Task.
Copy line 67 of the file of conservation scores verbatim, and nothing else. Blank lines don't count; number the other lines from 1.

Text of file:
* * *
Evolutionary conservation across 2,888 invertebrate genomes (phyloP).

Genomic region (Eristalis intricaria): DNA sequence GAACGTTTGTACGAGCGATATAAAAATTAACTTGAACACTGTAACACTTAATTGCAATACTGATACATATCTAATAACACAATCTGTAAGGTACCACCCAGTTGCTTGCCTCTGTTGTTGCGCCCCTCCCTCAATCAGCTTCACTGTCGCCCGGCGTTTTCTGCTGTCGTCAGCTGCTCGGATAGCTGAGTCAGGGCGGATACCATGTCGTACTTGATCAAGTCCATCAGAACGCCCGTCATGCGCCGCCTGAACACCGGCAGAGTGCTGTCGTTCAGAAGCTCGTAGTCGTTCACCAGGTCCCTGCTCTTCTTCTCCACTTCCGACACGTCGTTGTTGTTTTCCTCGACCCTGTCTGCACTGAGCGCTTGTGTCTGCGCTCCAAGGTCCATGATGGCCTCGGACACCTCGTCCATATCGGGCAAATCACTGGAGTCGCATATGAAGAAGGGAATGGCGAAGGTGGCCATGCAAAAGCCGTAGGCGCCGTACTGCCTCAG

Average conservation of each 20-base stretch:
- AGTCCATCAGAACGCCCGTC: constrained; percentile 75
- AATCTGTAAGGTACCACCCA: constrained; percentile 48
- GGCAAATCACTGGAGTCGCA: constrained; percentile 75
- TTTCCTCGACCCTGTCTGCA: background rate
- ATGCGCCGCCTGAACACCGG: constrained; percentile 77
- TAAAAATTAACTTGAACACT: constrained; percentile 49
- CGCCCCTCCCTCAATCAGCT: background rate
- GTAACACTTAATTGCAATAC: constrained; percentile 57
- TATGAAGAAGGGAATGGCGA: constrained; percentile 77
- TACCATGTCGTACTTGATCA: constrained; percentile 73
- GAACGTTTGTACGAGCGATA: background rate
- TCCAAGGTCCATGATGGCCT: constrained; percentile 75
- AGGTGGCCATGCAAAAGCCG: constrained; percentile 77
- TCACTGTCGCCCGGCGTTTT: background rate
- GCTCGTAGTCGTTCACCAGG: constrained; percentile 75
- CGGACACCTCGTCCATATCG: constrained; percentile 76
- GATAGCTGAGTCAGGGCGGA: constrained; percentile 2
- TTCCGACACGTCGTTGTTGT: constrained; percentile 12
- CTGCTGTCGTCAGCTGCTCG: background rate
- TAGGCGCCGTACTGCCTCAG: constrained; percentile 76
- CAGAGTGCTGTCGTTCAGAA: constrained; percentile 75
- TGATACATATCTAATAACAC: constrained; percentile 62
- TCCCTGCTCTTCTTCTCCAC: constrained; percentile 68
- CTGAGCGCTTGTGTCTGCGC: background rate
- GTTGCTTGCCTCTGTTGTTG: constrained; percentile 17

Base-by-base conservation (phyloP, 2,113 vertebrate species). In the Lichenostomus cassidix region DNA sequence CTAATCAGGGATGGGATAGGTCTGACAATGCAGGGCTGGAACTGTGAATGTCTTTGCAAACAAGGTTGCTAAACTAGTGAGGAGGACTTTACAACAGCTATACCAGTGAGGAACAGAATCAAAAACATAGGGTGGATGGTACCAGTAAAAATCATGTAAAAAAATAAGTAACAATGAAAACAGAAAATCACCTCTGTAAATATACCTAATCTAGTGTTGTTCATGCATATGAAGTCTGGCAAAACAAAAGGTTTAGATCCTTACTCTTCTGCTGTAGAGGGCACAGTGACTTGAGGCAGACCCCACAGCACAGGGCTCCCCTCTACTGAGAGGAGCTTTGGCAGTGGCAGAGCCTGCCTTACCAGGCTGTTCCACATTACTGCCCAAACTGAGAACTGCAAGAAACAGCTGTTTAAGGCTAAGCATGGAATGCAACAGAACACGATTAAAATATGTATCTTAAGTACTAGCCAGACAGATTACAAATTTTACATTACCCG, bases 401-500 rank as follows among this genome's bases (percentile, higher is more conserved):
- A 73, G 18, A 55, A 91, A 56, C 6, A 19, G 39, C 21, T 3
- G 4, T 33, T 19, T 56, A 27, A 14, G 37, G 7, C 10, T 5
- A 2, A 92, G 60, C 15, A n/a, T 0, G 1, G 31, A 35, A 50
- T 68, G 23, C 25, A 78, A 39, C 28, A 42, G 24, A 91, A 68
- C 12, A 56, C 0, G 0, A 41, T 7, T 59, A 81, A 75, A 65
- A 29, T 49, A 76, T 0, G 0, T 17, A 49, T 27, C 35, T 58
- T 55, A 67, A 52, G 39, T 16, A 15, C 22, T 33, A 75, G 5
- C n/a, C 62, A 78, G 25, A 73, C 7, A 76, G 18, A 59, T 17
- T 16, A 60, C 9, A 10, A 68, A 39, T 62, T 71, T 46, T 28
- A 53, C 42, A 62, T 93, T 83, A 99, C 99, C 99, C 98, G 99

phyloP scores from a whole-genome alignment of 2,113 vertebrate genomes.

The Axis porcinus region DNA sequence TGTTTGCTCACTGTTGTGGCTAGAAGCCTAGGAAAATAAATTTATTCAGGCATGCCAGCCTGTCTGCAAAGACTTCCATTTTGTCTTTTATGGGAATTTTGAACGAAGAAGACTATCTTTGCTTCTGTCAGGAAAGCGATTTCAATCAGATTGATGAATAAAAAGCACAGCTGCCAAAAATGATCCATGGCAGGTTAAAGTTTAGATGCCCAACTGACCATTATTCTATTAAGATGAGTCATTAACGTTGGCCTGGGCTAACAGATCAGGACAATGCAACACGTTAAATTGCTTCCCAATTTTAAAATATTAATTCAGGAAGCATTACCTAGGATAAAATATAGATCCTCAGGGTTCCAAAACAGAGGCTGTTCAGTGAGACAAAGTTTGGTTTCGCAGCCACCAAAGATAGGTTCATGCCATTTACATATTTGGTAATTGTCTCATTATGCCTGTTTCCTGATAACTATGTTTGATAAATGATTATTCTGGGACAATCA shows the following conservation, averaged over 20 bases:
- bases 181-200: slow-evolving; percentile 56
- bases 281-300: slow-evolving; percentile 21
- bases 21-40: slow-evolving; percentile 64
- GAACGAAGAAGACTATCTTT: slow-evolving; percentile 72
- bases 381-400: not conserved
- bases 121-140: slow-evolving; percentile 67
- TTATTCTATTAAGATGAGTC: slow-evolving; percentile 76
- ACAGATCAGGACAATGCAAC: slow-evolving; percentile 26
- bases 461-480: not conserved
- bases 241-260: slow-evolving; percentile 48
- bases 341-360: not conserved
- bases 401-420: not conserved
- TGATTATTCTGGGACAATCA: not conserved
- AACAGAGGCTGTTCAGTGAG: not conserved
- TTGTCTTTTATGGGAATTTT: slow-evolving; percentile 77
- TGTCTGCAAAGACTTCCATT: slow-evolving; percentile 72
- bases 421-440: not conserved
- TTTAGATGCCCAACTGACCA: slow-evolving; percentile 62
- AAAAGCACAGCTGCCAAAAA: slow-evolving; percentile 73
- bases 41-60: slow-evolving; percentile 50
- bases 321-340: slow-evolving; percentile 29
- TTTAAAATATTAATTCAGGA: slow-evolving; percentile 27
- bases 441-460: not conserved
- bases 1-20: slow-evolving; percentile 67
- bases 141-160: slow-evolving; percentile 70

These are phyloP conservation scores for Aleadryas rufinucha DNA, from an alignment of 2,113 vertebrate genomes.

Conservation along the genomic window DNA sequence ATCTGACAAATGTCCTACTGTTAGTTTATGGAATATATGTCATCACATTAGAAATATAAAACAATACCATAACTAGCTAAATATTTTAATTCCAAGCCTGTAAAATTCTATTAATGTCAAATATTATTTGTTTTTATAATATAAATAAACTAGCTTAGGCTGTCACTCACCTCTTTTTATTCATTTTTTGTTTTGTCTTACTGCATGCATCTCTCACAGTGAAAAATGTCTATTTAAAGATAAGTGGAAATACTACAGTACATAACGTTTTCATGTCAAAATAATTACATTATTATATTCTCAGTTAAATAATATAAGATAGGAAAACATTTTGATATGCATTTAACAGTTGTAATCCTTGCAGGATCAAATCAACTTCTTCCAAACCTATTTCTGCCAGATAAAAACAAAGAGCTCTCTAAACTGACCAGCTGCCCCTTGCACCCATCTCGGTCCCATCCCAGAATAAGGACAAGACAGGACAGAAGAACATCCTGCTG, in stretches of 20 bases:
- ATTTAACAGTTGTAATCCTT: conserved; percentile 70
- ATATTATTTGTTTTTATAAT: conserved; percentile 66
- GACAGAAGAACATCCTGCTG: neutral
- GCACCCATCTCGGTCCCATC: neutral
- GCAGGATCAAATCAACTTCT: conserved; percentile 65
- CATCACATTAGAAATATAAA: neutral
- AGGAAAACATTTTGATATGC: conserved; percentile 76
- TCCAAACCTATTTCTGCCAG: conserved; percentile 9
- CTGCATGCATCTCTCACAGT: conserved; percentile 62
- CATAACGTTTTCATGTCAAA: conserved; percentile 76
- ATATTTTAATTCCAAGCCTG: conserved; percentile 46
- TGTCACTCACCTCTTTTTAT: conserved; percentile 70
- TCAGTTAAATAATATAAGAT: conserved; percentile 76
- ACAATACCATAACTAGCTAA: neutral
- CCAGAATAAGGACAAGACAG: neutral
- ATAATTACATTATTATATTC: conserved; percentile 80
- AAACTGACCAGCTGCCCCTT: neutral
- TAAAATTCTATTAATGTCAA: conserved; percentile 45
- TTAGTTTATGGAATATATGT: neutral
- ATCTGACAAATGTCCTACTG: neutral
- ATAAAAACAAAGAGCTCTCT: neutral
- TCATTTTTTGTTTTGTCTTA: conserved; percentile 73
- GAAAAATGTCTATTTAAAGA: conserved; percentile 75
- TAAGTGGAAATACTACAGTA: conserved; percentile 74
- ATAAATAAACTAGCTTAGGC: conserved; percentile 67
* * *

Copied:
These are phyloP conservation scores for Aleadryas rufinucha DNA, from an alignment of 2,113 vertebrate genomes.